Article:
McIntosh v. Milano (1979)
Nature of Case
Whether a therapist in New Jersey has a duty to warn or protect an intended or potential victim, from a therapy patient.
Facts of Case
The defendant, Michael Milano, M.D. was a board-certified psychiatrist, and was a licensed practitioner in New Jersey. His patient, Lee Morgenstein, was 15 years old in 1973, and was seen by Dr. Milano for two years. Morgenstein allegedly had a relationship with his next-door neighbor, Kimberly McIntosh, who was 20 years old in 1973. Following the dissolution of the alleged relationship, Morgenstein became jealous of her new dating relationships, and fired a B.B. gun at either her or her boyfriend’s car.
During a therapy session, Morgenstein divulged to Dr. Milano that he carried a knife and showed this to his psychiatrist, and said he used it to scare people away. He also endorsed thoughts about hoping McIntosh would “suffer,” and was upset he did not have contact with her any longer. He mentioned that he was not in possession of her new phone number, since she moved out of her parents’ residence. According to Dr. Milano, Morgenstein never made any explicit threats to harm or kill McIntosh; however, he endorsed fantasies of violence and retaliation. Additionally, Morgenstein had a problem with substance abuse, and had abused Seconal in the past. Dr. Milano had prescribed Morgenstein Seconal, but had told him to only take the medication on school nights, when he was having trouble sleeping. On July 8, 1975, Morgenstein stole a prescription form from Dr. Milano and tried to have it filled for Seconal at a pharmacy, but was unsuccessful. He then left the pharmacy, and was very upset. He went to his home, obtained a pistol he had hidden, waited for McIntosh to visit her parents, took her to a local park, and fatally shot her in the back. It is unknown if she went to the park with Morgenstein willingly, or if she was forced to go there at gun-point.
During Morgenstein’s criminal case, Dr. Milano testified about his client’s substance abuse history and violent fantasies. The McIntosh family later brought a wrongful death suit against Milano for his failure to contact the family and warn them of the danger of his patient to Miss McIntosh. They said he had a “duty to warn Kimberly McIntosh, her parents or appropriate authorities that Morgenstein posed a physical threat or danger to decedent,” and asserted he breached that duty. Milano argued that no duty existed in the state of New Jersey, and the court should neither create one, nor allow one, such as the Tarasoff II, to be asserted. He argued the duty was “unworkable,” due to predictions of dangerousness being unreliable, and further asserted breaking confidentiality could interfere with effective treatment, it could deter therapists from treating violent patients, and would result in increased commitments of patients. The defendant, Milano, sought summary judgment.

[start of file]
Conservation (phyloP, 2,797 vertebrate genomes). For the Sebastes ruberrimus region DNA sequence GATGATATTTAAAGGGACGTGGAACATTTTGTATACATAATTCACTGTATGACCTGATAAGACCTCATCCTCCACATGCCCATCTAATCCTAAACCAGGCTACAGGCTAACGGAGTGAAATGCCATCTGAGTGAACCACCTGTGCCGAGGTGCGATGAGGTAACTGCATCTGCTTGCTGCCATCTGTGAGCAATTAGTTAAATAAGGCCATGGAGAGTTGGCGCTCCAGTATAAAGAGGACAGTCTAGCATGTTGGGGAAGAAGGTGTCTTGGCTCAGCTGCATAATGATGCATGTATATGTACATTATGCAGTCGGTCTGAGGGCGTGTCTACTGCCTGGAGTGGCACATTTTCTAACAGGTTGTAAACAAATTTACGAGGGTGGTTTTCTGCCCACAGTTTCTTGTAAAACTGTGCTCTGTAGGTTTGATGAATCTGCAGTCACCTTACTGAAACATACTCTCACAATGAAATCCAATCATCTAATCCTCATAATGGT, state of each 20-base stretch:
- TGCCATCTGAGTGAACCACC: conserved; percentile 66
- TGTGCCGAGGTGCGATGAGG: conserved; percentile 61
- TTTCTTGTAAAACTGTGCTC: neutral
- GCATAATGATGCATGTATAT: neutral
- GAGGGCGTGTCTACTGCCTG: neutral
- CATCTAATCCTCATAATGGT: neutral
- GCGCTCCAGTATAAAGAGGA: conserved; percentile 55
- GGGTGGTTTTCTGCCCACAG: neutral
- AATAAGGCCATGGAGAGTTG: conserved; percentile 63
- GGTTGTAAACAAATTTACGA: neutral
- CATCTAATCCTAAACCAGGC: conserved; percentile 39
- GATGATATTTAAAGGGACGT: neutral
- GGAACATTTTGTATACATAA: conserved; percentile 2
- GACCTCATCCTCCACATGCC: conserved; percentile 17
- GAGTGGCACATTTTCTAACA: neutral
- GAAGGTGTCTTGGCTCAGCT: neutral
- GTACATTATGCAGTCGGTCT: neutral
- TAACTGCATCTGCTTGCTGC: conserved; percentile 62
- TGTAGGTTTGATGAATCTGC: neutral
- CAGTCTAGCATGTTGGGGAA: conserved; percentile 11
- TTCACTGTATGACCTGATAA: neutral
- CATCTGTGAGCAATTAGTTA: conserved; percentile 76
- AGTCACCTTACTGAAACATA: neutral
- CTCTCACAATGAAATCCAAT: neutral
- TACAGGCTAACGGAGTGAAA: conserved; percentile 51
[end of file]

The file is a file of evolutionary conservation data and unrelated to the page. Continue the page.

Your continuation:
Did the psychiatrist have a duty to warn or protect the third-party victim from his patient? Do factual questions remain, or can summary judgment be granted?
The Court held that “a psychiatrist or therapist may have a duty to take whatever steps are reasonably necessary to protect an intended or potential victim of his patient when he determines, or should determine, in the appropriate factual setting and in accordance with the standards of his profession….that the patient is or may present a probability of danger to that person.” The court denied summary judgment in favor of the defendant, and decided factual questions remained concerning whether the psychiatrist breached the appropriate duty. The court stated that the case should be presented to a jury to decide, based on expert testimony, whether the duty was in fact breached.
The Court concluded that even though some therapists may not accept potentially dangerous clients into their therapy practice, because of the duties imposed, the court still believed this was preferable to leaving the victims without “any remedy whatsoever.” Further, the court did not agree that the duties would result in increased civil commitments, simply because the therapist would not want to risk civil lawsuits. Therefore, the court decided that a jury could review the case and make a determination concerning breach of duty.